Posts Tagged ‘visualisation’

Using Imagery for Olympic Games Success

Tuesday, January 28th, 2014


Training for the Olympic Games involves developing both physical and mental skills such as imagery. Creating vivid images that stimulate senses of sight, sound, touch and taste is an important and powerful mental skill for athletes who experience challenges during training and competition.

Imagery can involve mental pictures or a film in action featuring an event or activity without performing physical movement. The activity takes place in one’s mind but with the full engagement of other senses.

How imagery works

In this type of simulation, the athlete visualises himself as performing a skill or participating in a competition such as the Olympics. Every movement and every detail of the mental image is experienced through all senses without any physical activity. Through constant practice, the mental image or film creates muscle memory in the nervous and muscular systems as if the athlete had actually exerted real physical effort. The memory created enables the athlete to execute the visualised activity during actual competitions and performances.

Athlete’s visualisation perspective

Internal: In this perspective, the athlete observes the image through his, or her, own eyes as if he, or she, actually performed the activity.
Tip: While practising imagery, you must feel the movements and use all other senses to obtain a complete experience in the present.

Benefits of imagery

Athletes who possess good visualisation skills can:

  • Improve athletic performance
  • Provide continuous practice of physical skills during periods when it is not possible for the athlete to train because of illness, fatigue, and other constraints
  • Boost self-confidence as a result of regular mental practice
  • Increase energy levels through visualisation of energetic activity and effortless performance
  • Induce calm and relaxation by visualising a peaceful and tranquil place when feeling stressed or nervous
  • Minimise sleep difficulty by visualising a place of relaxation.

Tips for using imagery in sports

  • Practise visualisation regularly. Repetition drives the image into your memory.
  • Relax before imagery.
  • Use all senses during imagery. Engage all your senses as you visualise an event, performance or occasion.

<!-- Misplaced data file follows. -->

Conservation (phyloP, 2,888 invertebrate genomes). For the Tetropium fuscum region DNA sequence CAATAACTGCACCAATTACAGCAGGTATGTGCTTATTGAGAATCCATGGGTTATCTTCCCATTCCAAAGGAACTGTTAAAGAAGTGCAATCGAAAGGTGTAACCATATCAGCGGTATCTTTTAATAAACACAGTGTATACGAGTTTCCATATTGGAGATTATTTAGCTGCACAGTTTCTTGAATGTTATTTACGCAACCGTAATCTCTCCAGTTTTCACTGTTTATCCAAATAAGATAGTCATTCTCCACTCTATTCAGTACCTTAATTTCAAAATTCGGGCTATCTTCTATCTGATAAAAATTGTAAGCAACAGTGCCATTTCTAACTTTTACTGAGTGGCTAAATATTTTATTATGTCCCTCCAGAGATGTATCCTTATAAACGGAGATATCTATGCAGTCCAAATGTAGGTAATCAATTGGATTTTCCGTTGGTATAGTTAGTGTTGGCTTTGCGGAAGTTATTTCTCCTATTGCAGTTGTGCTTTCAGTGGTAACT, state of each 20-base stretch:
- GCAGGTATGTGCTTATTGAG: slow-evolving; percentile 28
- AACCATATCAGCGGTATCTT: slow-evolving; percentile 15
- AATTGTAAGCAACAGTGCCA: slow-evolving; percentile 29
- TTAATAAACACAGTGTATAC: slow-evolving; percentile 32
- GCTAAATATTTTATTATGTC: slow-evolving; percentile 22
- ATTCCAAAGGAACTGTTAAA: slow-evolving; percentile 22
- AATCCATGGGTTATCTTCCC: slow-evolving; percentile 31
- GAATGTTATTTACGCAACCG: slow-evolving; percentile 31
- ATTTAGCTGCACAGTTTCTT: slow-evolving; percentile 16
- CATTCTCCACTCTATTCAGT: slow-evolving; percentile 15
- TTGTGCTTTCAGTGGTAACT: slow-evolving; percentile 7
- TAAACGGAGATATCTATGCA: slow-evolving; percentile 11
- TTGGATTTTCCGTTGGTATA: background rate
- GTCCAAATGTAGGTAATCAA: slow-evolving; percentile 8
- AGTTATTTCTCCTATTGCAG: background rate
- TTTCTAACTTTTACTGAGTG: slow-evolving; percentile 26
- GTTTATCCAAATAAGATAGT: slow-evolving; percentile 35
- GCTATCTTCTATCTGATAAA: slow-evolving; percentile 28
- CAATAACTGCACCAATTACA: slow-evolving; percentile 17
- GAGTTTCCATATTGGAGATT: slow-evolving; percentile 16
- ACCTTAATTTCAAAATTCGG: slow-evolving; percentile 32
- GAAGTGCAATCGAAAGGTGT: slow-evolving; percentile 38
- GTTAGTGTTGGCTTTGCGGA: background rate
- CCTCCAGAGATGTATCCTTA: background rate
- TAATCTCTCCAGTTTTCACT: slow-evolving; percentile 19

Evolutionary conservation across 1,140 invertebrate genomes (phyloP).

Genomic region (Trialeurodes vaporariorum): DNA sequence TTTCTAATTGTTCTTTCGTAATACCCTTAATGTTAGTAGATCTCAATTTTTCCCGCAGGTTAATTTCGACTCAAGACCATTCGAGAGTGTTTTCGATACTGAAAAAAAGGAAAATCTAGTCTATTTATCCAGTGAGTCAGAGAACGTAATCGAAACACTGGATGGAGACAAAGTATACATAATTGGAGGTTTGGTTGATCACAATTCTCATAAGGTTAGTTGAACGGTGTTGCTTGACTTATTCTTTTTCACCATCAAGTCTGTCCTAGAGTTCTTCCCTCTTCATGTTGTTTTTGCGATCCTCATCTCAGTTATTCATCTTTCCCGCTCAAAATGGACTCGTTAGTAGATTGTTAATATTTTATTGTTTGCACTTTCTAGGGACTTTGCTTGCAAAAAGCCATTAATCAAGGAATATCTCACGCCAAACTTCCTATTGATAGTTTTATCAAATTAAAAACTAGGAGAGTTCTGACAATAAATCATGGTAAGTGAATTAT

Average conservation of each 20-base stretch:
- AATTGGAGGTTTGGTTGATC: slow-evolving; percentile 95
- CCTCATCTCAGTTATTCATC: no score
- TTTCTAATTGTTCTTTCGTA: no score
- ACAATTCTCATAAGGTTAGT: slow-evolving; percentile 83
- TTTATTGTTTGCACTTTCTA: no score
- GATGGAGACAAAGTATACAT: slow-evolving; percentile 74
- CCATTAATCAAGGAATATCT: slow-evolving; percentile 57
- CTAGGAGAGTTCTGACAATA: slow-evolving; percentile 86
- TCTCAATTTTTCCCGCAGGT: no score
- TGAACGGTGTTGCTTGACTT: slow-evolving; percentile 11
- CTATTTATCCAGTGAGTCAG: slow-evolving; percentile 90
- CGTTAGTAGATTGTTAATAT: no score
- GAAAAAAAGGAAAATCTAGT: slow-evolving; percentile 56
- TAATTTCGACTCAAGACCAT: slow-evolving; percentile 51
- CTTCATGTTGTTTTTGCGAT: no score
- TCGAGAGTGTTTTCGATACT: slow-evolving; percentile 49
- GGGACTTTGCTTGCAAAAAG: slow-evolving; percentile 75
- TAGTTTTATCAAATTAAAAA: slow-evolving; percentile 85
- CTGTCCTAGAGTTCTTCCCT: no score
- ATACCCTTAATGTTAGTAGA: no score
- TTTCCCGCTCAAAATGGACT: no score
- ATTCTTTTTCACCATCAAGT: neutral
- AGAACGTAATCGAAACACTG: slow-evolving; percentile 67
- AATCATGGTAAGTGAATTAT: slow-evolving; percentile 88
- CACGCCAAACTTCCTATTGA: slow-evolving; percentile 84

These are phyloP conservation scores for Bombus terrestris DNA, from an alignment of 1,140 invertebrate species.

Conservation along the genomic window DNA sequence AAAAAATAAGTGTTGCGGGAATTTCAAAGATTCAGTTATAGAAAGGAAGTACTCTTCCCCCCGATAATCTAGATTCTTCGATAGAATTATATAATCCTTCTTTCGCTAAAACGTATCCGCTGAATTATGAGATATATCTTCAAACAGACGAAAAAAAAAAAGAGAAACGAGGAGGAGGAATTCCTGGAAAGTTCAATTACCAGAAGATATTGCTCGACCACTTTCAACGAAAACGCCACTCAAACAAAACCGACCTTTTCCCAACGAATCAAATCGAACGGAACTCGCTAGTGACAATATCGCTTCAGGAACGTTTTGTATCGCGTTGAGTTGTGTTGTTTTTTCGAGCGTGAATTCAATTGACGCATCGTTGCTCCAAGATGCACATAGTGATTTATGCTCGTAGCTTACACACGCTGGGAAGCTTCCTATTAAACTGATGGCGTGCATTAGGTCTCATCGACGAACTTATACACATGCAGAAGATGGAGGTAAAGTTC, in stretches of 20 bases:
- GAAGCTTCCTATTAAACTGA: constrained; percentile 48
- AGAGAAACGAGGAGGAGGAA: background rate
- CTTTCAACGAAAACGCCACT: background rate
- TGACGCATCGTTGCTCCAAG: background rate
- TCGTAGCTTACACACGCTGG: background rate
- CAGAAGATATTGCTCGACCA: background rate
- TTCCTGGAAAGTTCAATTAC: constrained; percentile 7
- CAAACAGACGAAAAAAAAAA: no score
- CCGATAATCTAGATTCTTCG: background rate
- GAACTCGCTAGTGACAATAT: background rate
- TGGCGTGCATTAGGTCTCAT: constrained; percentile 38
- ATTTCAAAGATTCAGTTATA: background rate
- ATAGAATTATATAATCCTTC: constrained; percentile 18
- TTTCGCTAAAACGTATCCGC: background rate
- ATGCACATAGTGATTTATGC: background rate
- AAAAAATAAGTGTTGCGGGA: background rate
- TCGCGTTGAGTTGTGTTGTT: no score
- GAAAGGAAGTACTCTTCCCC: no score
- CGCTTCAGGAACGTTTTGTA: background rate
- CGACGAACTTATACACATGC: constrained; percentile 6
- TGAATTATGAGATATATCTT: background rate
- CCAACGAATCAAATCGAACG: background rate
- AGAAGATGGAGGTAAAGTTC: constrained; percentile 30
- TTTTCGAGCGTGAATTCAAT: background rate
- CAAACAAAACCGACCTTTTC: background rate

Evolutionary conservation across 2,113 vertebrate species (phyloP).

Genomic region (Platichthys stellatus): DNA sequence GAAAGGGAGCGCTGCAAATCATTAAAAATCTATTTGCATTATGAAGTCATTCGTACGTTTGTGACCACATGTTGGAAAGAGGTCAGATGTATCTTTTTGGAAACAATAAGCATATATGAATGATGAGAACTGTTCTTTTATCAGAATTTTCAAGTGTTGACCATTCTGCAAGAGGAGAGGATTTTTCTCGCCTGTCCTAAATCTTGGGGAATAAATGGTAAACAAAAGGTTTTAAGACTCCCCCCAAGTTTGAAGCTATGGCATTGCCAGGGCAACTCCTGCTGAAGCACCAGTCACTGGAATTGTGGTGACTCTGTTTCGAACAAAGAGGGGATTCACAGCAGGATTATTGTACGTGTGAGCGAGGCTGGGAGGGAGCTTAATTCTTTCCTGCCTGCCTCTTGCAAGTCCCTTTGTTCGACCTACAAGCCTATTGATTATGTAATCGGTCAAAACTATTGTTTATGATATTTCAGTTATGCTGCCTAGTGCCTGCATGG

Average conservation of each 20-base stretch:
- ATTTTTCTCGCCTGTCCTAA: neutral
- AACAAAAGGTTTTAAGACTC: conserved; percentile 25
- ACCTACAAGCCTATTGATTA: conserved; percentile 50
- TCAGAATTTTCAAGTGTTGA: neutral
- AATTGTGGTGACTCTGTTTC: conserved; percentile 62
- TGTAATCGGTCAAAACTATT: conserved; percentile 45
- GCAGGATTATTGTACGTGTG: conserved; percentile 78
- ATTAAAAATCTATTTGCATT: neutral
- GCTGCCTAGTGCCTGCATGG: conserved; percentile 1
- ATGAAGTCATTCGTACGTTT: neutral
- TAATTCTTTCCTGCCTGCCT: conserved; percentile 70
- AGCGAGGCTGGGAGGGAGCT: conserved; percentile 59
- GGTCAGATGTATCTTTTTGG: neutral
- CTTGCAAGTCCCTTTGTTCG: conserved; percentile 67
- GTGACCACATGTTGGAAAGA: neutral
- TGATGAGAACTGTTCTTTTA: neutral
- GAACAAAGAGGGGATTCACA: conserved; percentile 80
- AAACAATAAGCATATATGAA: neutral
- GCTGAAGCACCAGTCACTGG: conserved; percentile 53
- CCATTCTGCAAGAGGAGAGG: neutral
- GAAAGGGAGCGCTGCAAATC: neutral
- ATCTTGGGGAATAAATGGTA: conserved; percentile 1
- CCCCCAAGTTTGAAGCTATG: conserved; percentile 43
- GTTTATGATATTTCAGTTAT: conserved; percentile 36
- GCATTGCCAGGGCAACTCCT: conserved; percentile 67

• Turn to imagery for training and competition whenever it is not possible to physically train due to poor weather, injury and other problems commonly affecting Winter Olympics’ athletes.
  • Visualise yourself as a successful athlete who is in control of performance.

Imagery is best used as part of training and preparation for the Olympics. Not all athletes are able to utilise this visualisation technique properly and may need the professional guidance of a sports psychologist or mind coach. Beyond the Olympic Games, imagery can also be used in non-sports related situations such as a tool for relaxation and stress reduction, goal setting and achievement.

Using Imagery in Sports Performance

Wednesday, July 24th, 2013


Mental Skills of Sports PerformanceTop athletes can experience mental blocks which hamper sports performance, often in technical sports such as diving. Mental blocks can arise in the high-pressure environment of sports competitions where large crowds, constant and close media scrutiny, and seeing the performance of rivals can raise anxiety levels and increase pressure.

Some athletes thrive under pressure, performing at their best and even breaking records. Others may underperform due to pressure and other distractions. Managing mental blocks is vital during high-profile events such as the Olympics and sports psychologists can help athletes through techniques such as imagery.

What causes mental blocks?

Bad experience: A well-learned skill is the result of long periods of training and practice and is executed automatically with very little conscious thought – just like walking or dancing. A previous experience that resulted in failure can lead to overthinking a well-learned skill as the athlete reviews the causes of failure.

Anxiety: Anxiety can be a mental block when it interferes with automatic processes perfected through constant practice or use. An athlete can experience anxiety about his ability to perform a skill quite well. Anxiety can also lead to conscious effort, blocking autonomous performance as the athlete tries to avoid making mistakes and turning the athlete’s fears into a reality.

What is imagery?

Sports psychology is based on the underlying principle that mental discipline is as important as physical training in sports competition. In the Olympics, where participants are a chosen elite whose physical skills and training are almost the same, the mental strength of an athlete can spell the difference between a winner.

Specific strategies during training and competition can promote calm, focus, concentration, discipline, confidence and physical expertise. An effective sports strategy involves imagery where the athlete plays a mental film of playing a game, performing in an event and overcoming challenges.

Many athletes who participate in the Olympics conjure clear images of swimming laps, running around a track effortlessly or sinking a putt. With constant mental rehearsal of a problematic move, a previously learned skill is reinforced and its autonomy is restored. Similarly, imagery can help rebuild confidence that may have been lost due to a previous bad experience.